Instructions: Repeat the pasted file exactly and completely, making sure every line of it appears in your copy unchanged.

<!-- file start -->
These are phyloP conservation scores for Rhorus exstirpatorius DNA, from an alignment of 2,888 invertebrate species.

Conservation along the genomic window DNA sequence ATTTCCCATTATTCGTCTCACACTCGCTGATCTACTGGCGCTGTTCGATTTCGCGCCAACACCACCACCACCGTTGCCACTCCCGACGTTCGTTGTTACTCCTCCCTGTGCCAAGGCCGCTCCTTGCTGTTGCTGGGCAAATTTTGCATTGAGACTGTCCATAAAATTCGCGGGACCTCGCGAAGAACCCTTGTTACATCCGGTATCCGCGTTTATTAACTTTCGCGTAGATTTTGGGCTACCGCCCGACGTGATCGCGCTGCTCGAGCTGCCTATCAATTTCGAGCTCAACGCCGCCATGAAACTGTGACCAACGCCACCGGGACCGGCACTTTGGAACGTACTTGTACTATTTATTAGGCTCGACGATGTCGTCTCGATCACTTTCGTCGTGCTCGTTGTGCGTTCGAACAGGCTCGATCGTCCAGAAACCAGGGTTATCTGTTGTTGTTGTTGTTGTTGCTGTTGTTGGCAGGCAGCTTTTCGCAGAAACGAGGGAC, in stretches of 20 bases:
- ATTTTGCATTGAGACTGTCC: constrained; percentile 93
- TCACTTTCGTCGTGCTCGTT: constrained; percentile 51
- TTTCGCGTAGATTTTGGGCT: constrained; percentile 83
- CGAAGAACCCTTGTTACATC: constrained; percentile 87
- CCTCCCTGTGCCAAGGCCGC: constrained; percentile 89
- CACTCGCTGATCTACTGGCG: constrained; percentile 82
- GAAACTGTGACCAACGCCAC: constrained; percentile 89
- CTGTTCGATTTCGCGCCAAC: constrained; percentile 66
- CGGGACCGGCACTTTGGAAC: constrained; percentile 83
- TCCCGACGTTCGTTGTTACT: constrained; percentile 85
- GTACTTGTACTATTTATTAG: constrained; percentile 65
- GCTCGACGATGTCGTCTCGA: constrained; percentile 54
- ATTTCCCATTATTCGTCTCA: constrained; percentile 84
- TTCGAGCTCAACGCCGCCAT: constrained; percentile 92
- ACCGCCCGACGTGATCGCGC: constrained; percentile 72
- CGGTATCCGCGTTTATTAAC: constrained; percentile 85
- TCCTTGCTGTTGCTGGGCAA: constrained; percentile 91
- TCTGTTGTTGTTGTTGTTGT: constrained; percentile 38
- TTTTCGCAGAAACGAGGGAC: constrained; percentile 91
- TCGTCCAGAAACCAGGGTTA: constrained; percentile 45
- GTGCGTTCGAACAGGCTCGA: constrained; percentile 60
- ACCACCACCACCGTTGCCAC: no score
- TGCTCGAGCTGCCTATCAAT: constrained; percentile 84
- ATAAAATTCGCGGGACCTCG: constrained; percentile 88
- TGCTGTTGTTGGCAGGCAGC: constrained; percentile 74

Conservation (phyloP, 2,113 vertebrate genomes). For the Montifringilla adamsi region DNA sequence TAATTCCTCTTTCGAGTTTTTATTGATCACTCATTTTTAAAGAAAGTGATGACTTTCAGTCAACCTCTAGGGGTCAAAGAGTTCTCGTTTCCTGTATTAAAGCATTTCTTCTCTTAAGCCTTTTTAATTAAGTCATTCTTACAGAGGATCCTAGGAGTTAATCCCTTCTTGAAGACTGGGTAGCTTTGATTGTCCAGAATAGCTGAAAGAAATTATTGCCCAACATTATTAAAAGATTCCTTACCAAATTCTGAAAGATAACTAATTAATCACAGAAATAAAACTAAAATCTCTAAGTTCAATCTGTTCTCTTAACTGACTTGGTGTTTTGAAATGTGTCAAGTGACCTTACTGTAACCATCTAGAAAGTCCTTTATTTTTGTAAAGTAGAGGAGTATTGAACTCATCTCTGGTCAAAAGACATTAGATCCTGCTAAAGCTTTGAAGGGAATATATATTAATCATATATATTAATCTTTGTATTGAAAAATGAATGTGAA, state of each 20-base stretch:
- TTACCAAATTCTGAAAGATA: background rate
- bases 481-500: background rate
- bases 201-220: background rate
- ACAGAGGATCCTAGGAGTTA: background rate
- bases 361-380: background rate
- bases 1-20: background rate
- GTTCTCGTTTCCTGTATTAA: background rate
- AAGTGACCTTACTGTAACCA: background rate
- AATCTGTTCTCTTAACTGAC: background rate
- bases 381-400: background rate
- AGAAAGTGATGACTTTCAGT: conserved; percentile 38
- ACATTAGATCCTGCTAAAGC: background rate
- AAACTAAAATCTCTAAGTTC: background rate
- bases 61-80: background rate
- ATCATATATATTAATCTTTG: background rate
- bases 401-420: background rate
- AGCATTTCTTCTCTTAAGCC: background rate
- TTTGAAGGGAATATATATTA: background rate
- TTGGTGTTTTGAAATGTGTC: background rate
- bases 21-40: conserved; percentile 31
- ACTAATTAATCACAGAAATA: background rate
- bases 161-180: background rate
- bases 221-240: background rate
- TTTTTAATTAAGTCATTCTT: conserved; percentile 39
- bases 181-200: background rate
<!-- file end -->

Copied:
These are phyloP conservation scores for Rhorus exstirpatorius DNA, from an alignment of 2,888 invertebrate species.

Conservation along the genomic window DNA sequence ATTTCCCATTATTCGTCTCACACTCGCTGATCTACTGGCGCTGTTCGATTTCGCGCCAACACCACCACCACCGTTGCCACTCCCGACGTTCGTTGTTACTCCTCCCTGTGCCAAGGCCGCTCCTTGCTGTTGCTGGGCAAATTTTGCATTGAGACTGTCCATAAAATTCGCGGGACCTCGCGAAGAACCCTTGTTACATCCGGTATCCGCGTTTATTAACTTTCGCGTAGATTTTGGGCTACCGCCCGACGTGATCGCGCTGCTCGAGCTGCCTATCAATTTCGAGCTCAACGCCGCCATGAAACTGTGACCAACGCCACCGGGACCGGCACTTTGGAACGTACTTGTACTATTTATTAGGCTCGACGATGTCGTCTCGATCACTTTCGTCGTGCTCGTTGTGCGTTCGAACAGGCTCGATCGTCCAGAAACCAGGGTTATCTGTTGTTGTTGTTGTTGTTGCTGTTGTTGGCAGGCAGCTTTTCGCAGAAACGAGGGAC, in stretches of 20 bases:
- ATTTTGCATTGAGACTGTCC: constrained; percentile 93
- TCACTTTCGTCGTGCTCGTT: constrained; percentile 51
- TTTCGCGTAGATTTTGGGCT: constrained; percentile 83
- CGAAGAACCCTTGTTACATC: constrained; percentile 87
- CCTCCCTGTGCCAAGGCCGC: constrained; percentile 89
- CACTCGCTGATCTACTGGCG: constrained; percentile 82
- GAAACTGTGACCAACGCCAC: constrained; percentile 89
- CTGTTCGATTTCGCGCCAAC: constrained; percentile 66
- CGGGACCGGCACTTTGGAAC: constrained; percentile 83
- TCCCGACGTTCGTTGTTACT: constrained; percentile 85
- GTACTTGTACTATTTATTAG: constrained; percentile 65
- GCTCGACGATGTCGTCTCGA: constrained; percentile 54
- ATTTCCCATTATTCGTCTCA: constrained; percentile 84
- TTCGAGCTCAACGCCGCCAT: constrained; percentile 92
- ACCGCCCGACGTGATCGCGC: constrained; percentile 72
- CGGTATCCGCGTTTATTAAC: constrained; percentile 85
- TCCTTGCTGTTGCTGGGCAA: constrained; percentile 91
- TCTGTTGTTGTTGTTGTTGT: constrained; percentile 38
- TTTTCGCAGAAACGAGGGAC: constrained; percentile 91
- TCGTCCAGAAACCAGGGTTA: constrained; percentile 45
- GTGCGTTCGAACAGGCTCGA: constrained; percentile 60
- ACCACCACCACCGTTGCCAC: no score
- TGCTCGAGCTGCCTATCAAT: constrained; percentile 84
- ATAAAATTCGCGGGACCTCG: constrained; percentile 88
- TGCTGTTGTTGGCAGGCAGC: constrained; percentile 74

Conservation (phyloP, 2,113 vertebrate genomes). For the Montifringilla adamsi region DNA sequence TAATTCCTCTTTCGAGTTTTTATTGATCACTCATTTTTAAAGAAAGTGATGACTTTCAGTCAACCTCTAGGGGTCAAAGAGTTCTCGTTTCCTGTATTAAAGCATTTCTTCTCTTAAGCCTTTTTAATTAAGTCATTCTTACAGAGGATCCTAGGAGTTAATCCCTTCTTGAAGACTGGGTAGCTTTGATTGTCCAGAATAGCTGAAAGAAATTATTGCCCAACATTATTAAAAGATTCCTTACCAAATTCTGAAAGATAACTAATTAATCACAGAAATAAAACTAAAATCTCTAAGTTCAATCTGTTCTCTTAACTGACTTGGTGTTTTGAAATGTGTCAAGTGACCTTACTGTAACCATCTAGAAAGTCCTTTATTTTTGTAAAGTAGAGGAGTATTGAACTCATCTCTGGTCAAAAGACATTAGATCCTGCTAAAGCTTTGAAGGGAATATATATTAATCATATATATTAATCTTTGTATTGAAAAATGAATGTGAA, state of each 20-base stretch:
- TTACCAAATTCTGAAAGATA: background rate
- bases 481-500: background rate
- bases 201-220: background rate
- ACAGAGGATCCTAGGAGTTA: background rate
- bases 361-380: background rate
- bases 1-20: background rate
- GTTCTCGTTTCCTGTATTAA: background rate
- AAGTGACCTTACTGTAACCA: background rate
- AATCTGTTCTCTTAACTGAC: background rate
- bases 381-400: background rate
- AGAAAGTGATGACTTTCAGT: conserved; percentile 38
- ACATTAGATCCTGCTAAAGC: background rate
- AAACTAAAATCTCTAAGTTC: background rate
- bases 61-80: background rate
- ATCATATATATTAATCTTTG: background rate
- bases 401-420: background rate
- AGCATTTCTTCTCTTAAGCC: background rate
- TTTGAAGGGAATATATATTA: background rate
- TTGGTGTTTTGAAATGTGTC: background rate
- bases 21-40: conserved; percentile 31
- ACTAATTAATCACAGAAATA: background rate
- bases 161-180: background rate
- bases 221-240: background rate
- TTTTTAATTAAGTCATTCTT: conserved; percentile 39
- bases 181-200: background rate